So Pavano's effort was wasted, and Nathan had blown his first save of the year. For what it's worth, it should be the first of many.
Not to be outdone, Matt Capps* took over the mound in the 10th inning with the lead newly replenished -- by a potentially-game-winning single by Danny Valencia that made the score 3-2 -- and did everything in his power to make sure he didn't lose the race for most blown saves for the Twins this season. Just six pitches into his outing, he surrendered a walk-off home run to Johnny Damon, and the Twins got to hang their heads in shame once more.
* With all the whining about Mauer and Butera right now, is it cruel of me to point out that Wilson Ramos is currently hitting .450/.522/.550 right now? Yes, small sample size. Still, that OPS is double the Twins' as a team. And by the way, I am never going to let Matt Capps live down the fact that he was traded for Wilson Ramos, in some sort of cosmic do-over of the AJ Pierzynski heist.
Entering Thursday night, the Twins hadn't had many leads to protect, and neither Nathan nor Capps had blown a save. By the time the bartender of life cut off my MLB.tv feed, they'd each blown one. The bullpen is showing itself to be about as weak as everyone had feared it would be. The defense has somehow managed to be even weaker than everyone feared it would be. The starting rotation is currently having everything go wrong aside from injuries, which are surely right around the corner. And the offense, which was going to have to carry the load this season, well ... remember the old saying that against a good offense you'd have to pitch around the first eight and pitch to the pitcher? Well, we've found the opposite of that. Against the Twins, the optimal strategy seems to be "pitch to everyone, while the fans cross their fingers and hope there isn't a perfect game."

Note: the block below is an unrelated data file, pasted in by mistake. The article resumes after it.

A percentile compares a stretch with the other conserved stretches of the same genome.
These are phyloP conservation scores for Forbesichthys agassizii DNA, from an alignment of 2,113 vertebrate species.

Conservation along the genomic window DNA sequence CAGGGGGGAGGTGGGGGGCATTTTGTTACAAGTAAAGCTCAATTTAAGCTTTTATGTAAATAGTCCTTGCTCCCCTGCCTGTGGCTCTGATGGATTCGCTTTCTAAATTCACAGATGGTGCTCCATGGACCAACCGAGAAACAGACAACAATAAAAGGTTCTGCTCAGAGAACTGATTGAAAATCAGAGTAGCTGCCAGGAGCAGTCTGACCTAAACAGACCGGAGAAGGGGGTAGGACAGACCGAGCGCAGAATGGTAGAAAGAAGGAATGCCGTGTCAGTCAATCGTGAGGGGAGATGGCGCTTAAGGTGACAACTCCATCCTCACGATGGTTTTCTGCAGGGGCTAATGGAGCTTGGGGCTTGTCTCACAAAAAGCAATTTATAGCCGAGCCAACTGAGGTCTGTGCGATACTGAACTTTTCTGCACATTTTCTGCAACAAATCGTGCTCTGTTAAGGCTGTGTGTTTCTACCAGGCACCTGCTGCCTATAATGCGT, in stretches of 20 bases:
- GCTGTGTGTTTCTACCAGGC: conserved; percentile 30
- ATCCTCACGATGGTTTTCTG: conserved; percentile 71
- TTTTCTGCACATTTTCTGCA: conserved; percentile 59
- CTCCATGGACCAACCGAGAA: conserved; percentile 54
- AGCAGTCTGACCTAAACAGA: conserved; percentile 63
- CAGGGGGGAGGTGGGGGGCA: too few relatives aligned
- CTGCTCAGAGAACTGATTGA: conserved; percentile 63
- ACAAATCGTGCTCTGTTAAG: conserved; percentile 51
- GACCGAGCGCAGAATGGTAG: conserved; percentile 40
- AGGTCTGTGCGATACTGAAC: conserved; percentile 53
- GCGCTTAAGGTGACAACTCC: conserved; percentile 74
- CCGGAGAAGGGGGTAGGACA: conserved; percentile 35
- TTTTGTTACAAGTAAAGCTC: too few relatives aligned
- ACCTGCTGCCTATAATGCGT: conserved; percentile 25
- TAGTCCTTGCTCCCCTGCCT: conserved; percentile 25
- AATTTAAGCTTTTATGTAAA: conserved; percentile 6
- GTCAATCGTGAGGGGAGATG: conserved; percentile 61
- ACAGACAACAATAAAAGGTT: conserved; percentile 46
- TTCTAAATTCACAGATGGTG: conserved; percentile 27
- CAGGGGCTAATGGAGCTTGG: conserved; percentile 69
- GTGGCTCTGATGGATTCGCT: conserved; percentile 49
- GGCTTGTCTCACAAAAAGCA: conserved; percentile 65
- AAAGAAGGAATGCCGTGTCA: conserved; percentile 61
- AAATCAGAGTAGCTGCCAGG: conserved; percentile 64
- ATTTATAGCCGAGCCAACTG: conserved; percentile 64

No, it isn't time to panic. It's still early in the season, though the Twins seem to be doing what they can to skip over the summer doldrums right to the end-of-season slide, having picked up right where they left off. But it sure would be nice if someone would light a fire. Right now, it seems like they're just going through the motions. And badly, at that.
The best thing that can be said about Thursday's game -- and possibly the worst thing that can be said about the season so far -- is that, while the game ended in crushing defeat, at least it distinguished itself by being exciting. The same cannot be said for the rest of the Twins' games so far, which have been mostly one-sided affairs filled with nothing but frustration, ineptitude, and boredom.
My question to you, the reader, is this: are you settling in for a long season to watch a surprisingly bad, boring team, or are you still hopeful* that they can turn it around and contend?
* And does the news that Mauer is on the DL change things?
blog comments powered by Disqus